When the MoMA will open a pizza art gallery, the curator will probably include Forcella as a leading example of the new wave of Neapolitan style pizza in New York.
The name of the restaurant comes from an iconic neighborhood in Naples, and the pizza experience at Forcella is true to its Italian roots. The pizza is impeccable, the ingredients are of excellent quality, the spicy olive oil is available on request, and the waiters always try to sell you more expensive beverages.
It is impossible to resist to the “Pizzella”, a tiny piece of pizza dough quickly fried and then baked with a simple topping of tomato and cheese. This is an absolute must, especially if you are not going to order the “Montanara”, the deep fried whole pizza.
The “Margherita Extra” is pure art and passion. The crust is thick, light and fluffy. The toppings are perfectly blended together creating a continuum of flavors, from the acid-sweetness of the tomato to the decadent, sinful opulence of the melted cheese. A masterpiece on a plate.
“Kesté” reads like “this is it” in Neapolitan dialect. The naming is the appropriate answer to a critical question: are you looking for a good Neapolitan-style pizza in the Greenwich Village? Kesté: this is it!
As usual, the Margherita is the first choice to prove the overall quality. In this case the experience is outstanding. The crust starts thick on the borders – crunchy outside and soft inside – and it becomes thinner in the center. The tomato sauce and the mozzarella do not release too much water: this allows for a thin crust that can hold all the ingredients without becoming soggy. The buffalo milk mozzarella is tender and loaded with flavor: it blends with the pizza and melts in your mouth.
If you want to try a different type of pizza, I recommend the Burrata, a special that may not be always available and that could be shared, considered that “burrata” is a soft cheese heavier than mozzarella.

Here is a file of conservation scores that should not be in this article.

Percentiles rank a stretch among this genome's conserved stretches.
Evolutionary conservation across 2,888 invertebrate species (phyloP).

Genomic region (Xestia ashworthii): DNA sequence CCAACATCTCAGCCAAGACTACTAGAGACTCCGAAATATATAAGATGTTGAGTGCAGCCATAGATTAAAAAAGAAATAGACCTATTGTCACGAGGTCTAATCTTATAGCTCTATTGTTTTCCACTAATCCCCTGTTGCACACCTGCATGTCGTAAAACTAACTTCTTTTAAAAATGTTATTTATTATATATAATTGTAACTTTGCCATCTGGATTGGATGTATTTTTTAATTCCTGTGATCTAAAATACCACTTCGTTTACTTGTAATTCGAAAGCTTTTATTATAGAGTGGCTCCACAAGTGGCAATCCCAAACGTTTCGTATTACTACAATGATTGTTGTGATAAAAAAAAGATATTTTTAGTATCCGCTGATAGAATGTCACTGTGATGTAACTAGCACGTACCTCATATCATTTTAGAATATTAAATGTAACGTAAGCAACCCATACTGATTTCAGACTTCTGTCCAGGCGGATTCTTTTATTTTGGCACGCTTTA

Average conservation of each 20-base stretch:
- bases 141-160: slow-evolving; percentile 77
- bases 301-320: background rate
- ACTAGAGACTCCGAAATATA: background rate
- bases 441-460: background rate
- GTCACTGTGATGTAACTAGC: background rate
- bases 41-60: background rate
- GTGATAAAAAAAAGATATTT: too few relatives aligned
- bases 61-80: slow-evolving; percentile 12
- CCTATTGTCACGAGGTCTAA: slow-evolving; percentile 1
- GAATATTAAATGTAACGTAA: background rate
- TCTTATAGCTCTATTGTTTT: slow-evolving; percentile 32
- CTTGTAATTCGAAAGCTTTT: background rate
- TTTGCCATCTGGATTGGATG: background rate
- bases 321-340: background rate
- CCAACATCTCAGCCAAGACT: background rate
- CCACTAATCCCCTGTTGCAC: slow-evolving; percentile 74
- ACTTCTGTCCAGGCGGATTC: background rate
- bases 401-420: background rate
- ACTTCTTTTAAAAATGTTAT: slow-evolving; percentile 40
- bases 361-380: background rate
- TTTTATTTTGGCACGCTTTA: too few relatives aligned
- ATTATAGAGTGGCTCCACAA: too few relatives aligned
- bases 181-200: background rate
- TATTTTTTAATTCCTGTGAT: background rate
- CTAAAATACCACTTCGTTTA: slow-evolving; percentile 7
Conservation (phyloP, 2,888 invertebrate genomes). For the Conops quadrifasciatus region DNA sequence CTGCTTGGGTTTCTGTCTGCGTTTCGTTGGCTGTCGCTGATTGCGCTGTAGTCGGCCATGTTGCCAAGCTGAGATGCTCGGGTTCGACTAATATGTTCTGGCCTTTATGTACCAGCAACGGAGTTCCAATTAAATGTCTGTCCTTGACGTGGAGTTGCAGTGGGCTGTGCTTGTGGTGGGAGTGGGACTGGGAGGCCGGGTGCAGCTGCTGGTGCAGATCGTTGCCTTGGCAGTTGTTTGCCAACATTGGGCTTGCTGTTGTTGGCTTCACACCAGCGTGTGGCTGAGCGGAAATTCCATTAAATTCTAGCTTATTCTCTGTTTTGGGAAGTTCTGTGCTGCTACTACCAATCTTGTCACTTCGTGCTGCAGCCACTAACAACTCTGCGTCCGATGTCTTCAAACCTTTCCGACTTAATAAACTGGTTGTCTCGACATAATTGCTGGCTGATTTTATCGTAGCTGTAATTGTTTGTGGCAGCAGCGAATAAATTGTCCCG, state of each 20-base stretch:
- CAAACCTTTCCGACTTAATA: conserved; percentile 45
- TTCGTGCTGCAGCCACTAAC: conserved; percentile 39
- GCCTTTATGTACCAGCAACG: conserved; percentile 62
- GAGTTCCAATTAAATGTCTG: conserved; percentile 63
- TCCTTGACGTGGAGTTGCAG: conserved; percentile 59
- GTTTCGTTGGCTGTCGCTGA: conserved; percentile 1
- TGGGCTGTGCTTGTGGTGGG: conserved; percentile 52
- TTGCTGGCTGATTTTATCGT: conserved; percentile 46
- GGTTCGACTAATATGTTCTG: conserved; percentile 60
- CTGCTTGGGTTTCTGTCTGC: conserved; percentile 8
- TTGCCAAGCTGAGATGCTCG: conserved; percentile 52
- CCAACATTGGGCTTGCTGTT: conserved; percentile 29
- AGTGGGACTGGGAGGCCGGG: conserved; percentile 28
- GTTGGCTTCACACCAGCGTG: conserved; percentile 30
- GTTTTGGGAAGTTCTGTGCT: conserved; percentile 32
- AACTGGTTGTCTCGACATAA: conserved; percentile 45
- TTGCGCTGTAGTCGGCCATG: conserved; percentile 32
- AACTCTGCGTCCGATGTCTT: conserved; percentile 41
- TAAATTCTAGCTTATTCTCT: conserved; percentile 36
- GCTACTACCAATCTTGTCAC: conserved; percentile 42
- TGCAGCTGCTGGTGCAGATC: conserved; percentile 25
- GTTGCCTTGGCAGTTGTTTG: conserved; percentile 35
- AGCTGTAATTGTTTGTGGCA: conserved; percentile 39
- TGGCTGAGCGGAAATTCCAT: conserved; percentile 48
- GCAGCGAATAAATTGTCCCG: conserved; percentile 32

Pizza by the slice did not benefit significantly from the pizza renaissance that took place in New York. The triangle-shaped thick slices are still dominant while the rectangular shaped slices – typical of the Italian tradition – are a rare find.
Pizza Roma is one of the few places where the slices are rectangular and the crust is true pizza rather than a bagel-bread hybrid.
The pizzaiolo makes pizzas with many different toppings: a true symphony of flavors where I recently enjoyed a memorable “crescendo”.
Start “adagio” with pizza bianca: a classic that will let you appreciate the quality of the dough. Accelerate to “andante” with the mosaic of zucchini and the hidden layer of melted cheese. When the margherita comes, it is time for an “allegro” of mozzarella and tomato sauce. And finally the “vivace” flavor of the porcini pizza, where the mushrooms are true porcini with their unmistakeable fatty texture and fully developed flavor. “Bravo, maestro!”.
When you go to Artichoke Pizza, you should take the same precautions before going to the beach for a swim: wait at least four hours since your previous meal. The pizza is really good and you will not be able to stop until you are scratching the last drops of melted cheese from the bottom of the 18″ metal plate. In this case, your first choice should not be the classic “margherita”. A place that has “artichoke” and “pizza” in its name gives you a subtle hint about what you should order.